Do you like red wine or white wine? Which one is better? Which one is healthier? Which one gives you fewer headaches? Which one stays drinkable longer?
I've been asked these questions and several variants more times than I can count. In many cases, it's hard to give an answer without grossly generalizing. Many, many choices are made in the process of producing wine (both red and white), and each of those choices—Where were the grapes grown? When were they picked? How was the wine fermented? How was oak flavor added?—affect the flavors in a wine, which then continues to evolve over time (and might or might not please your palate in the end!)
Thinking about these issues, I've been wondering a lot about the following would-you-rather question: on average, if you were to spend around $15 on a bottle of wine, and you were given the option of a) randomly selected red wine or b) randomly selected white wine, which would you chose?
For me, personally, I would go with option a). I drink a lot of widely-available wine under $15, and more often than not, I've found reds to fare better than whites—from Barefoot bottles to Black Box. From what I've tasted, it seems like the bold flavor of red wines (perhaps from longer skin contact) makes red wine more forgiving, and over-oaking or out of balance flavors can stick out more egregiously in a white. On the other hand, plenty of people would disagree. There a bunch of budget whites we'd be happy to reach for again and again. (Though you might notice that not all of these are grocery-store available. What is it with big brands and adding tons of oak chips? We are not fans.)
Do you have better luck with white or red wine in the budget category?
We set out to find the best wines to buy at Safeway, and on average, we found more to recommend among the reds compared to the whites, and it wasn't a simple effect of sample size. We tried a whole slew of red wines—27 in total—to pick out the best bottles. Here are the winners of the bunch.
Best Lighter Red Wines
We know that it can be difficult to find good Pinot Noir under $15, but Safeway offers another option to add to the list: Mark West Pinot Noir California 2010, which sells for around 9 bucks. With aromas of cherry cola, we weren't too surprised to find this wine slightly on the sweeter side with a hint of maple. However, spicy flavors (think allspice or cinnamon) and a hint of tobacco balanced out the bottle.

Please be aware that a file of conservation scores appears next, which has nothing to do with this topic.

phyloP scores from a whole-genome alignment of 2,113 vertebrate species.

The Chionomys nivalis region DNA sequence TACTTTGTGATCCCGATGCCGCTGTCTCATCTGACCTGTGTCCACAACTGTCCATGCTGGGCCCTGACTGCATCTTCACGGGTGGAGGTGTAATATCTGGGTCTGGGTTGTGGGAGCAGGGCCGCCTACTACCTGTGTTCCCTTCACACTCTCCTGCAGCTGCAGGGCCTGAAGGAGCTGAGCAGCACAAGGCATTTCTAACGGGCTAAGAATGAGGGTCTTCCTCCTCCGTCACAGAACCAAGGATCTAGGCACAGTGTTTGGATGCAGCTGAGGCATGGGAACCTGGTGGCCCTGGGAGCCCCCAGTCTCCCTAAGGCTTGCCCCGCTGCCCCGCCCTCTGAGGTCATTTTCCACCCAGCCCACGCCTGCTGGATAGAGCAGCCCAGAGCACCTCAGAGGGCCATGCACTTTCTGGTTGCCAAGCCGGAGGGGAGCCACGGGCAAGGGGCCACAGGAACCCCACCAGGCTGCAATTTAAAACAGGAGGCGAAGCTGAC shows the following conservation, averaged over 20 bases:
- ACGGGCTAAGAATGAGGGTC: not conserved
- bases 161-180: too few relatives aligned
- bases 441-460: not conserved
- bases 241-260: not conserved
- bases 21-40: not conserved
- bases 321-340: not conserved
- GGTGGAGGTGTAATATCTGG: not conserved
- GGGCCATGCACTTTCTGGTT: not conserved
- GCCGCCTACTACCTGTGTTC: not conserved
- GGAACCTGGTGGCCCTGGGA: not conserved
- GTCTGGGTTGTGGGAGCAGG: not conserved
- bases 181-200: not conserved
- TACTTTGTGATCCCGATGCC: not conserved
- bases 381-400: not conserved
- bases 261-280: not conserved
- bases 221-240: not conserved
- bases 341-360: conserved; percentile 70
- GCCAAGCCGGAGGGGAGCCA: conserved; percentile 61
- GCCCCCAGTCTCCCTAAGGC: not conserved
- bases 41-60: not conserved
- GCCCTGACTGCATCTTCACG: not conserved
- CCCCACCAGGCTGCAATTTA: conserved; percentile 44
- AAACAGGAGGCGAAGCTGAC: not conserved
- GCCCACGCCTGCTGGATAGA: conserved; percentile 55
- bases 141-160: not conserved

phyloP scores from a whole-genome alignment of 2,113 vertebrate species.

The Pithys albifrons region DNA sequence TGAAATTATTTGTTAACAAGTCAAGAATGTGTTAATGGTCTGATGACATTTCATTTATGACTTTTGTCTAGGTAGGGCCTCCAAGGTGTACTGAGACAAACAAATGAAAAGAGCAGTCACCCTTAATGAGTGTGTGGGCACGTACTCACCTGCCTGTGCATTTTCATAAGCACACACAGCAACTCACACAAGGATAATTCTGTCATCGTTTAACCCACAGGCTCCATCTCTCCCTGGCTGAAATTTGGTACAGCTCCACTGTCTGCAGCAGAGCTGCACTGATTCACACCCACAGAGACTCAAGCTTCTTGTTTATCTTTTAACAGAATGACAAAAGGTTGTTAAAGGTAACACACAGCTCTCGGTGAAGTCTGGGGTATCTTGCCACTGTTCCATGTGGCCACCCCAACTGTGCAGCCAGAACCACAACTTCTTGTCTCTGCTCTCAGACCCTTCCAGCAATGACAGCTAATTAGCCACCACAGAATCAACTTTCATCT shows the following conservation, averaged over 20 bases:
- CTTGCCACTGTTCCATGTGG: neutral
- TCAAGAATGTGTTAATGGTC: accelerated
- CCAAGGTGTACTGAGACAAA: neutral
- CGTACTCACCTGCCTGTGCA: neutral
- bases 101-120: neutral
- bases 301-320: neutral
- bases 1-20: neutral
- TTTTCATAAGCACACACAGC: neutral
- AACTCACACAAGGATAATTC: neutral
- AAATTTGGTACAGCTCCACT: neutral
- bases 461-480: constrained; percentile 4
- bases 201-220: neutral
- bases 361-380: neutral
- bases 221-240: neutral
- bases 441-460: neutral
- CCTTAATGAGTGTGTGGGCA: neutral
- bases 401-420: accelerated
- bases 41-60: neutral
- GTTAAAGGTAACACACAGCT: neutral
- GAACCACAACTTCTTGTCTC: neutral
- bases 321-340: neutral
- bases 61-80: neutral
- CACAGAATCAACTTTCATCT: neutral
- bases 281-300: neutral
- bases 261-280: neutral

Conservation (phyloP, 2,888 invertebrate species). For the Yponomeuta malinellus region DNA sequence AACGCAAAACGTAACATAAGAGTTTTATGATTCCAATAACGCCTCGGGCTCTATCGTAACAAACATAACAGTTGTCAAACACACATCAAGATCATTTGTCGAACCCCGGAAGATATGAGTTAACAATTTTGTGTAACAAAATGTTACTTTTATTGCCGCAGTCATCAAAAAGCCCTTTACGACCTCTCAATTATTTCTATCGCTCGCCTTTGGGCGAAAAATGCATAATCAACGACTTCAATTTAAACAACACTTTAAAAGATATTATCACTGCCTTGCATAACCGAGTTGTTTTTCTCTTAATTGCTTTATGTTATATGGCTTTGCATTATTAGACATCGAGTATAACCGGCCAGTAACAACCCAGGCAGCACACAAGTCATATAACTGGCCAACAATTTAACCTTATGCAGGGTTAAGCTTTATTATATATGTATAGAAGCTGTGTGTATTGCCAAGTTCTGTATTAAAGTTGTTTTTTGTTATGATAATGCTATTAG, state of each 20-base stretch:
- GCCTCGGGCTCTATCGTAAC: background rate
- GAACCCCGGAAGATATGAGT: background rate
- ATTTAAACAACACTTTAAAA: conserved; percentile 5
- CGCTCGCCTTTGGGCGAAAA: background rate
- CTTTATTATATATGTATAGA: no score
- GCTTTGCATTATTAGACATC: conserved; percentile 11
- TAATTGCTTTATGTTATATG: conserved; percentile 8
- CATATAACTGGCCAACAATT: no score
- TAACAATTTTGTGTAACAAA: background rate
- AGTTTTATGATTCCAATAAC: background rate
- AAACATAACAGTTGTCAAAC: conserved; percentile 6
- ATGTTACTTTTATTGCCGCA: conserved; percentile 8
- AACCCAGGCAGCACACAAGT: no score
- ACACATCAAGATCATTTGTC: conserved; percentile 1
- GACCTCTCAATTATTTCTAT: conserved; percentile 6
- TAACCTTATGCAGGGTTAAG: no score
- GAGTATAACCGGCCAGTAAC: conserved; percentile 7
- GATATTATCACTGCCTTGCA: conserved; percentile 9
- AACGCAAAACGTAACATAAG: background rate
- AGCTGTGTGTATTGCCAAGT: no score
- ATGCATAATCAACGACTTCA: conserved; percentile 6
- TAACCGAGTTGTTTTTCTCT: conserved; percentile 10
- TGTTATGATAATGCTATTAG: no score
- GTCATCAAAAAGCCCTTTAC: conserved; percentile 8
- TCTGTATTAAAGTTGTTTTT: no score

While we typically don't think of Cabernet as a "light" wine, the Greystone Cellars Cabernet Sauvignon 2011 from California ($10) had enough bright acidity and mellow tannins to squeak by in this category. This wine had a sweetness that reminded us of milk chocolate, but it wasn't cloying. We also picked up some sweet baking spices (mostly nutmeg) to add complexity to the fruity cherry flavors. We especially like this one with salty cheese.
Best Full-Bodied Red Wines
For a fuller-bodied bottled, we liked the Las Rocas Garnacha de San Alejandro Calatayud 2009 ($11) with it's slightly smoky, black cherry aromas. The dark fruit flavors were nicely balanced in the wine with a little tobacco and oaky vanilla and nutmeg. The significant alcohol here was surprisingly well-integrated and not overwhelming (some might argue this is what makes it good bang for your buck). Pick up some semi-soft cheese, like a Port Salut, with a bottle of this wine, and you've got yourself a good time.
The Bonterra Cabernet Sauvignon Mendocino and Lake Counties 2010 ($15) had nice black cherry flavors with black pepper spice mixed in with a little vanilla oakiness. This dry red had mellow tannins to allow for consumption on it's own, but would also be great with Manchego or heartier beef dishes.
We also enjoyed the Bodega Tamari Reserva Malbec Mendoza, Argentina ($11) for its smokiness both in aroma and taste. While this wine wasn't very fruity, there was a bit of perceptible red raspberry. We would suggest letting this wine open up a bit and enjoying with a grilled steak or portobello mushroom.
Consider the Cecchi Chianti Classico DOCG 2009 ($14) for a dinner party featuring braised meat-based pasta sauces. This robust wine smelled like fennel and had earthy, almost bell peppery flavors complemented by dark fruit. The tannins will stand up well to richer dishes.
Many of our tasters also liked the Francis Ford Coppola Diamond Collection Black Label Claret Cabernet Sauvignon 2010 from California, which sells for $15. Like the name, this wine is layered with black currant, dark cherry, balsamic and a little cola. But with powerful acidity, this wine needed some substantial airing out before we were ready to dive back in, so I would suggest pouring 30-60 minutes before you're ready to serve, or dump the bottle into a decanter/pitcher beforehand. (You could even re-open it the next day.) A meaty lasagna or beef stew would do just the trick with this Cab.
We drew the line at $15, but if you are stocking up for a fancier occasion (or scored a serious coupon-discount on your groceries), we were impressed by the Franciscan Estate Cabernet Sauvignon Napa Valley 2010, which sells for $19. This wine was very smooth, with a little spice and earthiness, but enough acidity to keep it bright. Because of the nice balance from this bottle, we'd drink this by itself, but it would be great with steak or a side of salami.
What are your favorite bottles from Safeway? Do you prefer reds or the whites? Any recommendations to pass along?
About the author: Seema Gunda is an avid wine traveler, collector, and student with a background in chemistry and a day job in consulting. You can follow her on twitter @seemagunda
Wines provided as samples for review consideration.